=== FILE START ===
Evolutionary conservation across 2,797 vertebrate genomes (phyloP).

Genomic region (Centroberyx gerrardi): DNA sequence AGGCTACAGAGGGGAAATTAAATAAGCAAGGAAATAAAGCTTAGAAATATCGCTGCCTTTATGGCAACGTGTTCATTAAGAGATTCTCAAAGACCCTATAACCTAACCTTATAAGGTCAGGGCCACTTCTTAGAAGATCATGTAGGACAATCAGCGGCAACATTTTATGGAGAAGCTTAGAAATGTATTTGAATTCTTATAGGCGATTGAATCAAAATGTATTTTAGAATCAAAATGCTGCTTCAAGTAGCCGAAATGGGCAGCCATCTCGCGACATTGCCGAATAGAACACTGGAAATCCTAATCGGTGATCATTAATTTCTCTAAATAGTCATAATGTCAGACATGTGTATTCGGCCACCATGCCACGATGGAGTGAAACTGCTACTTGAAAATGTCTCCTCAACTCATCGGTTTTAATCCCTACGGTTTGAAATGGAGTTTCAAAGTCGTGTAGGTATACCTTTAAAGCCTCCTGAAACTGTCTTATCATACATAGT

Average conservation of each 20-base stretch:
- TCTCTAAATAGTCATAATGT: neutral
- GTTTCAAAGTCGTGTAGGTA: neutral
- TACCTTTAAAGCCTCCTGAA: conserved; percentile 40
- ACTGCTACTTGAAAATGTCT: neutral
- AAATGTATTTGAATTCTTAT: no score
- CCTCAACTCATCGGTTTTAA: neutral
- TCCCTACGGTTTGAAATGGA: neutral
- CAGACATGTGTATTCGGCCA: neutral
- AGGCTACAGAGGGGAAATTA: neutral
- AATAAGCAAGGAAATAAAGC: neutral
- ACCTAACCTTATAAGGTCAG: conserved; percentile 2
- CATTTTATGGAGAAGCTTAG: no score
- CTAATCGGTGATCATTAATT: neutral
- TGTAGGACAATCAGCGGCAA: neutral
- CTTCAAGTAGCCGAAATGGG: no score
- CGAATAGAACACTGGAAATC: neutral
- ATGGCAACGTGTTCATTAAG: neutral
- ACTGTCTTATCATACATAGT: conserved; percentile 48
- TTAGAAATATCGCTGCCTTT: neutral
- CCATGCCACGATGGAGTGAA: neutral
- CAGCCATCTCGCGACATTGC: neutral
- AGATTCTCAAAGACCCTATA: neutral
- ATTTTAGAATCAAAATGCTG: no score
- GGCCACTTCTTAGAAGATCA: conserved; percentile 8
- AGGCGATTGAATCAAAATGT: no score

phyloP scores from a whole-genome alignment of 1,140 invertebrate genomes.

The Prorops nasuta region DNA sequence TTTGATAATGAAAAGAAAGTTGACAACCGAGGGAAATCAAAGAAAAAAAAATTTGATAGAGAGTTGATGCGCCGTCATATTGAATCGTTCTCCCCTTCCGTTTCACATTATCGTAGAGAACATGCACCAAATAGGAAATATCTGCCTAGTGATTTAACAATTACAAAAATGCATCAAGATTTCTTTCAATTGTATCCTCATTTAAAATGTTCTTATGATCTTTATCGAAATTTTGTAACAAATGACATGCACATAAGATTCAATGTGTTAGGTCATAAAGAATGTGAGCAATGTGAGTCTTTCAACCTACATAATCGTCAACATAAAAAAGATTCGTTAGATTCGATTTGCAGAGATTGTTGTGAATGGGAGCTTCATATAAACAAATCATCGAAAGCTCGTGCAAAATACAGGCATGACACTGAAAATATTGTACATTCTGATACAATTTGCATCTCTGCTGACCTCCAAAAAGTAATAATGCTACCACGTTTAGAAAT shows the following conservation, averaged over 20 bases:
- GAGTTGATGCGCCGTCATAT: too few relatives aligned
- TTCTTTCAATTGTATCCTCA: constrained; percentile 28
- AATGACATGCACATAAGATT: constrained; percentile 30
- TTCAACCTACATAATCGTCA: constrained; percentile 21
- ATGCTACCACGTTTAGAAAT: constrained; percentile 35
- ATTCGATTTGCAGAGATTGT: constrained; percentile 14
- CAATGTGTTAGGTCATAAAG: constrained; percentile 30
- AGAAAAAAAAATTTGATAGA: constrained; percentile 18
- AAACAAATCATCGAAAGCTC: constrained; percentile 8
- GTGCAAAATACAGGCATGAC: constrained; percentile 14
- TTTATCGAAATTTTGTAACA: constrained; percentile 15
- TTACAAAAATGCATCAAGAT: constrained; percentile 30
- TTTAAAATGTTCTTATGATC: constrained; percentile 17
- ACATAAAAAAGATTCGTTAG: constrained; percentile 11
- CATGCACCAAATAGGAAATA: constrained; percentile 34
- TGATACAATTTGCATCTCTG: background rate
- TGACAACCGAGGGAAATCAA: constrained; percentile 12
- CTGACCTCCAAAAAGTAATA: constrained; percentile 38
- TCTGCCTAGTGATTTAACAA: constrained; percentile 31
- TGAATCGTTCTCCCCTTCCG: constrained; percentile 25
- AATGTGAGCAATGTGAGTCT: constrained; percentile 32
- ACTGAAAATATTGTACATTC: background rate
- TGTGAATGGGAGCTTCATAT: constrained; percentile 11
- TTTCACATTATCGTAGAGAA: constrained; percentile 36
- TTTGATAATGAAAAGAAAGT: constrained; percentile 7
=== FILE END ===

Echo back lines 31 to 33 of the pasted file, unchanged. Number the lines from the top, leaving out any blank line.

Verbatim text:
- GAGTTGATGCGCCGTCATAT: too few relatives aligned
- TTCTTTCAATTGTATCCTCA: constrained; percentile 28
- AATGACATGCACATAAGATT: constrained; percentile 30